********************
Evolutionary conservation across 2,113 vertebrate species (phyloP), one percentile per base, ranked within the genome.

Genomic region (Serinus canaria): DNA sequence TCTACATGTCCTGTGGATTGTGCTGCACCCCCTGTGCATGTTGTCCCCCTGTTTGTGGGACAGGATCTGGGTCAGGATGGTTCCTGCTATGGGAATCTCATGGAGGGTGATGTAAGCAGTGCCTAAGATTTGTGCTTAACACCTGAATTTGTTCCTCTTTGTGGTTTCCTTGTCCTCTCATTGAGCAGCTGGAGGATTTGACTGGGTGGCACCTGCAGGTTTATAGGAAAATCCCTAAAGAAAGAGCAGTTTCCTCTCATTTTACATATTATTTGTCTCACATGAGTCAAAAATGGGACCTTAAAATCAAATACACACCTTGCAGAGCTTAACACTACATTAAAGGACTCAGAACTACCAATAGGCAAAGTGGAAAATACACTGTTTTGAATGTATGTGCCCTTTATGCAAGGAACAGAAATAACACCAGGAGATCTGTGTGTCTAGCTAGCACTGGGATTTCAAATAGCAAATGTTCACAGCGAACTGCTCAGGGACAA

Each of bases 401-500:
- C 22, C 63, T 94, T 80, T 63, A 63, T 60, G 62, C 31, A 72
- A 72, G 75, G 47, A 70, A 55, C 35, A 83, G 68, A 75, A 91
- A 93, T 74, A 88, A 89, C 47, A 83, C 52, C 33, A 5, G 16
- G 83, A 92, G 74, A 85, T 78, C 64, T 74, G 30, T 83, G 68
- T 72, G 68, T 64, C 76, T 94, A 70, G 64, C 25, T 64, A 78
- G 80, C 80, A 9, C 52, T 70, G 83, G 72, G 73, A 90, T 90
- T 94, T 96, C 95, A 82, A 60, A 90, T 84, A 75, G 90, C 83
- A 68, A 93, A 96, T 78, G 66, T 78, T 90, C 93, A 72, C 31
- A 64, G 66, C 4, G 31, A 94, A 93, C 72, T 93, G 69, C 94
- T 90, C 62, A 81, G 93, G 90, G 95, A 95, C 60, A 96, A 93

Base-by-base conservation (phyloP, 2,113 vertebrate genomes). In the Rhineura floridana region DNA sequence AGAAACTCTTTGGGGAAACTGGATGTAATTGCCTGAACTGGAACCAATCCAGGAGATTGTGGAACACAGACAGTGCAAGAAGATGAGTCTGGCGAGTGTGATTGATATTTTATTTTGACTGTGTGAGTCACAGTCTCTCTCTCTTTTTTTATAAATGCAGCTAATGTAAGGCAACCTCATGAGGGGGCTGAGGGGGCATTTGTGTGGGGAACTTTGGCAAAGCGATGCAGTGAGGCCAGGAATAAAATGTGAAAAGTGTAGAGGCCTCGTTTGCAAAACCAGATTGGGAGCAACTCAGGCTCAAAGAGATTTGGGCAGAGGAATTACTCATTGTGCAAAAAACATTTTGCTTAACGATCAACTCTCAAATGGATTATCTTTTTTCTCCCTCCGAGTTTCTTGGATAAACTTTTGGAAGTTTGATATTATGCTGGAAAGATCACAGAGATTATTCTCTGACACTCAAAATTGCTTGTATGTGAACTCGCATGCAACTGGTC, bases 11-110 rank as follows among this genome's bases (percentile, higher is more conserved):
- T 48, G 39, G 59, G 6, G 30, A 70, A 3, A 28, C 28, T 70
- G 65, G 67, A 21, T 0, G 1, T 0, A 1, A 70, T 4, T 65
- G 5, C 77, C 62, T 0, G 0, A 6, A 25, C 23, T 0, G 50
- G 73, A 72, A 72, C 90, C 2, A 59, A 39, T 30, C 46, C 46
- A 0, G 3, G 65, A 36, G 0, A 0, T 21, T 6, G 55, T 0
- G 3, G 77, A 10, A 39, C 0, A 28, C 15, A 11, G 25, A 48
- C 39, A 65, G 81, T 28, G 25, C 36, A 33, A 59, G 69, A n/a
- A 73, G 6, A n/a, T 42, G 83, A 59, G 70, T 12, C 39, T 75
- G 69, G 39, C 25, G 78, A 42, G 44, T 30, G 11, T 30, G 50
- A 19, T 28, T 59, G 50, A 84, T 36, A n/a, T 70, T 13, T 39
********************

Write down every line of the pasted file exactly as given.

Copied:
Evolutionary conservation across 2,113 vertebrate species (phyloP), one percentile per base, ranked within the genome.

Genomic region (Serinus canaria): DNA sequence TCTACATGTCCTGTGGATTGTGCTGCACCCCCTGTGCATGTTGTCCCCCTGTTTGTGGGACAGGATCTGGGTCAGGATGGTTCCTGCTATGGGAATCTCATGGAGGGTGATGTAAGCAGTGCCTAAGATTTGTGCTTAACACCTGAATTTGTTCCTCTTTGTGGTTTCCTTGTCCTCTCATTGAGCAGCTGGAGGATTTGACTGGGTGGCACCTGCAGGTTTATAGGAAAATCCCTAAAGAAAGAGCAGTTTCCTCTCATTTTACATATTATTTGTCTCACATGAGTCAAAAATGGGACCTTAAAATCAAATACACACCTTGCAGAGCTTAACACTACATTAAAGGACTCAGAACTACCAATAGGCAAAGTGGAAAATACACTGTTTTGAATGTATGTGCCCTTTATGCAAGGAACAGAAATAACACCAGGAGATCTGTGTGTCTAGCTAGCACTGGGATTTCAAATAGCAAATGTTCACAGCGAACTGCTCAGGGACAA

Each of bases 401-500:
- C 22, C 63, T 94, T 80, T 63, A 63, T 60, G 62, C 31, A 72
- A 72, G 75, G 47, A 70, A 55, C 35, A 83, G 68, A 75, A 91
- A 93, T 74, A 88, A 89, C 47, A 83, C 52, C 33, A 5, G 16
- G 83, A 92, G 74, A 85, T 78, C 64, T 74, G 30, T 83, G 68
- T 72, G 68, T 64, C 76, T 94, A 70, G 64, C 25, T 64, A 78
- G 80, C 80, A 9, C 52, T 70, G 83, G 72, G 73, A 90, T 90
- T 94, T 96, C 95, A 82, A 60, A 90, T 84, A 75, G 90, C 83
- A 68, A 93, A 96, T 78, G 66, T 78, T 90, C 93, A 72, C 31
- A 64, G 66, C 4, G 31, A 94, A 93, C 72, T 93, G 69, C 94
- T 90, C 62, A 81, G 93, G 90, G 95, A 95, C 60, A 96, A 93

Base-by-base conservation (phyloP, 2,113 vertebrate genomes). In the Rhineura floridana region DNA sequence AGAAACTCTTTGGGGAAACTGGATGTAATTGCCTGAACTGGAACCAATCCAGGAGATTGTGGAACACAGACAGTGCAAGAAGATGAGTCTGGCGAGTGTGATTGATATTTTATTTTGACTGTGTGAGTCACAGTCTCTCTCTCTTTTTTTATAAATGCAGCTAATGTAAGGCAACCTCATGAGGGGGCTGAGGGGGCATTTGTGTGGGGAACTTTGGCAAAGCGATGCAGTGAGGCCAGGAATAAAATGTGAAAAGTGTAGAGGCCTCGTTTGCAAAACCAGATTGGGAGCAACTCAGGCTCAAAGAGATTTGGGCAGAGGAATTACTCATTGTGCAAAAAACATTTTGCTTAACGATCAACTCTCAAATGGATTATCTTTTTTCTCCCTCCGAGTTTCTTGGATAAACTTTTGGAAGTTTGATATTATGCTGGAAAGATCACAGAGATTATTCTCTGACACTCAAAATTGCTTGTATGTGAACTCGCATGCAACTGGTC, bases 11-110 rank as follows among this genome's bases (percentile, higher is more conserved):
- T 48, G 39, G 59, G 6, G 30, A 70, A 3, A 28, C 28, T 70
- G 65, G 67, A 21, T 0, G 1, T 0, A 1, A 70, T 4, T 65
- G 5, C 77, C 62, T 0, G 0, A 6, A 25, C 23, T 0, G 50
- G 73, A 72, A 72, C 90, C 2, A 59, A 39, T 30, C 46, C 46
- A 0, G 3, G 65, A 36, G 0, A 0, T 21, T 6, G 55, T 0
- G 3, G 77, A 10, A 39, C 0, A 28, C 15, A 11, G 25, A 48
- C 39, A 65, G 81, T 28, G 25, C 36, A 33, A 59, G 69, A n/a
- A 73, G 6, A n/a, T 42, G 83, A 59, G 70, T 12, C 39, T 75
- G 69, G 39, C 25, G 78, A 42, G 44, T 30, G 11, T 30, G 50
- A 19, T 28, T 59, G 50, A 84, T 36, A n/a, T 70, T 13, T 39